The object has been achieved through the use of polymeric microparticles, containing a void, in hydraulically setting building material mixtures, characterized in that gas-filled microparticles are used. Gas-filled microparticles used are spray-dried core shell polymers. The gas-filled microparticles are active as early as on incorporation into the building material mixture, since there is no need for water to diffuse out of the inside of the particle. Consequently, effective frost resistance and cyclical freeze/thaw durability is ensured almost immediately after hardening.
It has been found that by spray drying it is possible to remove the water from the microparticle dispersions. Surprisingly it has been found that, in this way, intact, gas-filled hollow microspheres can be obtained quickly and inexpensively. This considerably reduces the logical effort and expense of transportation and processing. The powders obtained in this way can be metered readily into building material mixtures.
The (meth)acrylate notation here denotes not only methacrylate, such as methyl methacrylate, ethyl methacrylate, etc., but also acrylate, such as methyl acrylate, ethyl acrylate, etc., and also mixtures of both.
The microparticles of the invention can be prepared preferably by emulsion polymerization and preferably have an average particle size of 100 to 5000 nm; particular preference is given to an average particle size of 200 to 2000 nm. The most preferred are average particle sizes of 250 to 1000 nm.
The average particle size is determined by, for example, counting a statistically significant amount of particles, using transmission electron micrographs.
In the case of preparation by emulsion polymerization the microparticles are obtained in the form of an aqueous dispersion.
Microparticles of this kind are already known in the prior art and are described in the publications EP 22 633 B1, EP 73 529 B1 and EP 188 325 B1.
Furthermore, these water-filled microparticles are sold commercially under the brand name ROPAQUE® by Rohm & Haas. These products have to date been used primarily in inks and paints for improving the hiding power and opacity of paint coats or prints on paper, boards and other materials.
In the case of preparation and in the dispersion the voids in the microparticles are water-filled. In accordance with the invention the dispersion is spray-dried. Spray drying removes the liquid from the core-shell polymer particles. Gas-filled hollow microspheres are obtained which are very stable.
According to one preferred embodiment the microparticles used are composed of polymer particles which possess a core (A) and at least one shell (B), the core/shell polymer particles having been swollen by means of a base.
The core (A) of the particle contains one or more ethylenically unsaturated carboxylic acid (derivative) monomers which permit swelling of the core; these monomers are preferably selected from-the group of acrylic acid, methacrylic acid, maleic acid, maleic anhydride, fumaric acid, itaconic acid and crotonic acid and mixtures thereof. Acrylic acid and methacrylic acid are particularly preferred.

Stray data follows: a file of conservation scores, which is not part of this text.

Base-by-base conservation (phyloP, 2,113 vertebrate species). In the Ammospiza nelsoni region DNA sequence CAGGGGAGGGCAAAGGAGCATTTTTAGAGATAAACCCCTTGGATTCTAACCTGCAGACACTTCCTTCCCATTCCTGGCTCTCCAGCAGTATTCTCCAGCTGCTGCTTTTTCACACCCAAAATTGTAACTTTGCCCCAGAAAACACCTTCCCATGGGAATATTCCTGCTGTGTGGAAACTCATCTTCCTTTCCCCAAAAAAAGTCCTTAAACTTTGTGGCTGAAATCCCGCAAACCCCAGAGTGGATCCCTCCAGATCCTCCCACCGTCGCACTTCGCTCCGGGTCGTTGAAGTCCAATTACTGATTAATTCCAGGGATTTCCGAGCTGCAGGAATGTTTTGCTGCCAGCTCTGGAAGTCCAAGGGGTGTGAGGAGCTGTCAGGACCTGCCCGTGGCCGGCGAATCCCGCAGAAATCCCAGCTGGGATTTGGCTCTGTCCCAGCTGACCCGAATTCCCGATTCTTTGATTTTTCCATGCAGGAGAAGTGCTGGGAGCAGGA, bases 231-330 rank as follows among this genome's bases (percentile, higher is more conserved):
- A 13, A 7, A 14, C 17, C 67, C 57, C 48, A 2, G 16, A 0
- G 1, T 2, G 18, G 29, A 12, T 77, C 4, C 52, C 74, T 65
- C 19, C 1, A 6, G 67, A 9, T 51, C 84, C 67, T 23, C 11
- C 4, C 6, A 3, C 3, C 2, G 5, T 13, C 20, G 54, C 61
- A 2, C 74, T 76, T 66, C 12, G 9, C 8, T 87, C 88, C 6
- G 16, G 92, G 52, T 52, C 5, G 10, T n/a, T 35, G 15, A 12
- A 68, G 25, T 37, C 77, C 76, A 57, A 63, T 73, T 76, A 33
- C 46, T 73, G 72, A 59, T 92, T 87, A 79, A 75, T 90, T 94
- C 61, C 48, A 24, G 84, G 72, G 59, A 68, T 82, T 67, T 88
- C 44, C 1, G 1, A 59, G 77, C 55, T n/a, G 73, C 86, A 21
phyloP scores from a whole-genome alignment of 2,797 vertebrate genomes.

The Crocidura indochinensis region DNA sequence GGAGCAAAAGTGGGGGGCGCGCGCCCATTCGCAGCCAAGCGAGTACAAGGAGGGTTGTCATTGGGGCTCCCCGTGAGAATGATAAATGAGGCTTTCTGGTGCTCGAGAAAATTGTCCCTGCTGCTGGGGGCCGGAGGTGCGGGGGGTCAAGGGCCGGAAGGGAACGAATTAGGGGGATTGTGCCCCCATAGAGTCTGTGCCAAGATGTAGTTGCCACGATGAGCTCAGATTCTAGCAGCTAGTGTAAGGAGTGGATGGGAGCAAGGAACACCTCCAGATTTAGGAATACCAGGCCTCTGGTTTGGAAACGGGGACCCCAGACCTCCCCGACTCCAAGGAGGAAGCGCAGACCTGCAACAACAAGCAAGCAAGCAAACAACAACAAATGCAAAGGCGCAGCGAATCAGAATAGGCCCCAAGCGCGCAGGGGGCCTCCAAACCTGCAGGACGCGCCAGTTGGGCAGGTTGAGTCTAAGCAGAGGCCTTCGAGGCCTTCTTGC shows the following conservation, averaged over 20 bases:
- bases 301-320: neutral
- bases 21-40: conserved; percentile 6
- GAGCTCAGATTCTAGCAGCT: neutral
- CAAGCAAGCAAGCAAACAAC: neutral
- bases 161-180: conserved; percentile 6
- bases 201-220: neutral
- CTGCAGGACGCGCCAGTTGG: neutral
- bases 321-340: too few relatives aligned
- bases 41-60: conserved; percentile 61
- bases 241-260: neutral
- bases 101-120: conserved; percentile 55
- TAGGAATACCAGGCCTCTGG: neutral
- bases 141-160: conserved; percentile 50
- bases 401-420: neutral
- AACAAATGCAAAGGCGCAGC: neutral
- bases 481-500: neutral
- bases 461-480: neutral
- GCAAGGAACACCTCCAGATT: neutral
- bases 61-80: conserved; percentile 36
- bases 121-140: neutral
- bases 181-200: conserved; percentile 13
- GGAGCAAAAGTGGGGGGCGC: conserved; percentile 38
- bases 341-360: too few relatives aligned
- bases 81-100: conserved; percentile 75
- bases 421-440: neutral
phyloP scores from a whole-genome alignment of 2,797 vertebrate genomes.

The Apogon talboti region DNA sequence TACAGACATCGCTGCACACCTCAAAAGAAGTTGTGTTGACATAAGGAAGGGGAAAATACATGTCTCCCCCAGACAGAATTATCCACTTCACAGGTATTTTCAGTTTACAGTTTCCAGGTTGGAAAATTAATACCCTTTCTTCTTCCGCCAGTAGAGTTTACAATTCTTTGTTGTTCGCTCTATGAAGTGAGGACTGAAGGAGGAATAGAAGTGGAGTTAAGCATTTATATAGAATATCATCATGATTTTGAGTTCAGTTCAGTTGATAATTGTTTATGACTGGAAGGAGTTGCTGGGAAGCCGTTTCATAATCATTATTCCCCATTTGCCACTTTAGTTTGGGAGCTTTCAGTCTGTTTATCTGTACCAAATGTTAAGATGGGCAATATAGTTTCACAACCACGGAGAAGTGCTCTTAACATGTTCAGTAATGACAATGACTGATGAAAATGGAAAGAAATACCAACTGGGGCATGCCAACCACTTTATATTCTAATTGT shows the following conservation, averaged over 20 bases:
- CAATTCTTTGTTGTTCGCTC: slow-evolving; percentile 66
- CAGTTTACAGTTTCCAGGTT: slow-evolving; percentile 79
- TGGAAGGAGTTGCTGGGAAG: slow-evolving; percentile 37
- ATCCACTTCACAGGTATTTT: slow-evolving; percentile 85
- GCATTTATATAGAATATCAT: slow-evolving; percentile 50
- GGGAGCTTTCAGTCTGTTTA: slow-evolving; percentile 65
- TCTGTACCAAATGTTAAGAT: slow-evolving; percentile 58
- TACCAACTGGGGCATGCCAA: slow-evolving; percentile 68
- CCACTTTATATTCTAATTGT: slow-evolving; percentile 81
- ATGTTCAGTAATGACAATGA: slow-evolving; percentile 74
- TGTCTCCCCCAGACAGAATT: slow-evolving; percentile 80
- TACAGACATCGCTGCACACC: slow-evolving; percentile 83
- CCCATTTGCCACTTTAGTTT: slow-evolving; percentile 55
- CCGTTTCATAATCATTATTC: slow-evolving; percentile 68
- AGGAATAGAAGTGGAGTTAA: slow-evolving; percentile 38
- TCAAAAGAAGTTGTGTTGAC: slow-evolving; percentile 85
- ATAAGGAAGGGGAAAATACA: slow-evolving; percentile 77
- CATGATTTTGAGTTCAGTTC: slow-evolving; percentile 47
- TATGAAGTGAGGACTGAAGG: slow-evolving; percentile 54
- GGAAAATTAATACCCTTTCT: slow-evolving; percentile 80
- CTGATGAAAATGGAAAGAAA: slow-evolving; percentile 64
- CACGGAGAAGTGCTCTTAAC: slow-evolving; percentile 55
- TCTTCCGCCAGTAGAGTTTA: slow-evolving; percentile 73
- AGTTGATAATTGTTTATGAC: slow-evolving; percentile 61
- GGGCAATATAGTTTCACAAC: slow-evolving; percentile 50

The shell (B) predominantly of nonionic, ethylenically unsaturated monomers. As such monomers, use is made preferably of styrene, butadiene, vinyltoluene, ethylene, vinyl acetate, vinyl chloride, vinylidene chloride, acrylonitrile, acrylamide, methacrylamide, C1-C12 alkyl esters of (meth)acrylic acid or mixtures thereof.
The preparation of these polymeric microparticles by emulsion polymerization and their swelling by means of bases such as alkali or alkali metal hydroxides and also ammonia or an amine are likewise described in European patents EP 22 633 B1, EP 735 29 B1 and EP 188 325 B1.
It is possible to prepare core-shell particles which have a single-shell or multi-shell construction, or whose shells exhibit a gradient. The polymer content of the microparticles used may be situated, as a function for example of the diameter, the core/shell ratio and the swelling efficiency, at 2% to 98% by volume.
The gas-filled microparticles are added to the building material mixture in a preferred amount of 0.01% to 5% by volume, in particular 0.1% to 0.5% by volume. The building material mixture, in the form for example of concrete or mortar, may in this case include the customary hydraulically setting binders, such as cement, lime, gypsum or anhydrite, for example.
In the case of building material mixtures which are exposed very soon after hardening to freeze/thaw conditions, the advantage according to the invention is manifested above all in the weathering factor, which represents a quantitative evaluation of the visible frost damage at the surface of a sample.
Through the use of the microparticles of the invention it is possible to keep the uncontrolled introduction of air into the building material mixture at an extraordinarily low level.
On concrete observations have been made of, for example, improvements in compressive strengths of more than 35%, as compared with concrete obtained with conventional air entrainment.
Higher compressive strengths are of interest, in addition and in particular, insofar as they make it possible to reduce the cement content that is necessary for strength to develop in the concrete, thereby making it possible to achieve a significant reduction in the price per m3 of concrete.